Project #3 :: Nuclear Physics
    neutron Electric Dipole Moment (nEDM) Magnetometer

    In the universe, the dominance of matter over anti-matter is thought to have originated at the time of the Big Bang. In the neutron Electric Dipole Moment (nEDM) experiment, we are looking for a tiny echo of the Big Bang in the properties of the neutron. We will begin learning how to make these precision measurements at the Institut Laue Langevin in Grenoble, France, the site of the world’s strongest source of slow neutrons. These measurements require extremely accurate magnetometers which we will work on developing in Urbana this summer.

    Project #4 :: Nuclear Physics
    ATLAS Experiment at the Large Hadron Collider (LHC) at CERN

    ATLAS uses collisions of protons and Pb-ions to discover fundamental building blocks of matter and study their interactions. The Zero Degree Calorimeter (ZDC) observes the non-interacting nuclear fragments from Pb-Pb ion collisions. The current ZDC operates at radiation doses beyond the levels tolerable by existing detector technology and requires regular repair. The ATLAS group at UIUC is developing a new calorimeter that can be operated continuously under very high radiation exposure. We tested novel high purity fused silica materials in the LHC tunnel at CERN. The YS will help to characterize the modified optical properties of the quartz samples after irradiation at CERN.

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    Project #5 :: Physics
    Astrophysical Fluid Dynamics Research Group

    We use computational and analytic techniques to study dynamical problems ranging from the origin of the Moon to the observational appearance of black holes. A key part of these studies is thoroughly understanding simple model fluid flow problems. The Scholar will study a model problem called the Orszag-Tang vortex. They will do this by running codes - in C language on a linux system - developed by the group. They will learn about the underlying physical model, learn how to operate the model, learn how to analyze the output and produce animations from the results.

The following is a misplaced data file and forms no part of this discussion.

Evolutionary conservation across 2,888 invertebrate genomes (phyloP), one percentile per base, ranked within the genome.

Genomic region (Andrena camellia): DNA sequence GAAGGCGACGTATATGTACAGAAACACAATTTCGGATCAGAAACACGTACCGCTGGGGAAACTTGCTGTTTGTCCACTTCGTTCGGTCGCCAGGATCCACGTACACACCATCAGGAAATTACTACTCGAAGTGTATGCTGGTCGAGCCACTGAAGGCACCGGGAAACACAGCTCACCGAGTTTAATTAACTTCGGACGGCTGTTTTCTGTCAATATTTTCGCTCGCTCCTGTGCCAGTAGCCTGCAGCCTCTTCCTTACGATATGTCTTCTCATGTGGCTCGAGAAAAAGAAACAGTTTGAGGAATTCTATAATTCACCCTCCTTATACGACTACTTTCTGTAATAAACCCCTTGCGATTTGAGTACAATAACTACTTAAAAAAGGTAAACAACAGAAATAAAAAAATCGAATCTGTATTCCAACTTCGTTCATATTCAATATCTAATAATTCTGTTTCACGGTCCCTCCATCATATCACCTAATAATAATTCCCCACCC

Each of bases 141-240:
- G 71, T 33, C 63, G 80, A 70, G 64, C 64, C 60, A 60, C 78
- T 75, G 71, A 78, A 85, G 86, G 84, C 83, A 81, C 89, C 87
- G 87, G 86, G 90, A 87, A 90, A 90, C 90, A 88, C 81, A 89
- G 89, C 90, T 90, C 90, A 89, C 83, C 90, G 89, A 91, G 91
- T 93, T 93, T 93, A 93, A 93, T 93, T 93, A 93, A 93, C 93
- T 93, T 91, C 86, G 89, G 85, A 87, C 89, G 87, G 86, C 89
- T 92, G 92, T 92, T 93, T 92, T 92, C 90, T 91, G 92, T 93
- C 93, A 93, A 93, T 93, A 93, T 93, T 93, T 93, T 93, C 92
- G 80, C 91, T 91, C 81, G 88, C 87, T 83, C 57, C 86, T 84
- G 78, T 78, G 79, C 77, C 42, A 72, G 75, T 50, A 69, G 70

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    Project #6 :: Nuclear Physics
    nEDM Light Collection Simulation

    The Standard Model of particle physics has been very successful in explaining the Universe we observe. This theory is not complete as it does not answer fundamental questions such as why there is more matter than anti-matter or where does dark mater come from. We can search for new physics through precision measurements other than using high energy colliders. The electric dipole moment of the neutron is an experiment that is sensitive to new physics at TeV energy scales. nEDM at Oakridge National Lab promises to improve the current sensitivity by two orders of magnitude. At UIUC, we will use modern simulation tools to understand the light collection process and use the simulation to optimize the detector design. We will also build a mock up experimental cell.

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    Project #7 :: Condensed Matter Theory
    Many-body Simulations

    Magnets come about through the combination of quantum mechanics and interactions between the electrons in materials. In this project, the Young Scholar will help perform and analyze many-body simulations of electrons in magnetic materials. By analyzing these simulations, we will understand better how magnets work and how to modify their properties at the atomic scale for new and interesting functionality.

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    Project #8 :: Biological Physics
    Imagining Excited States Using Single-Molecule Absorption STM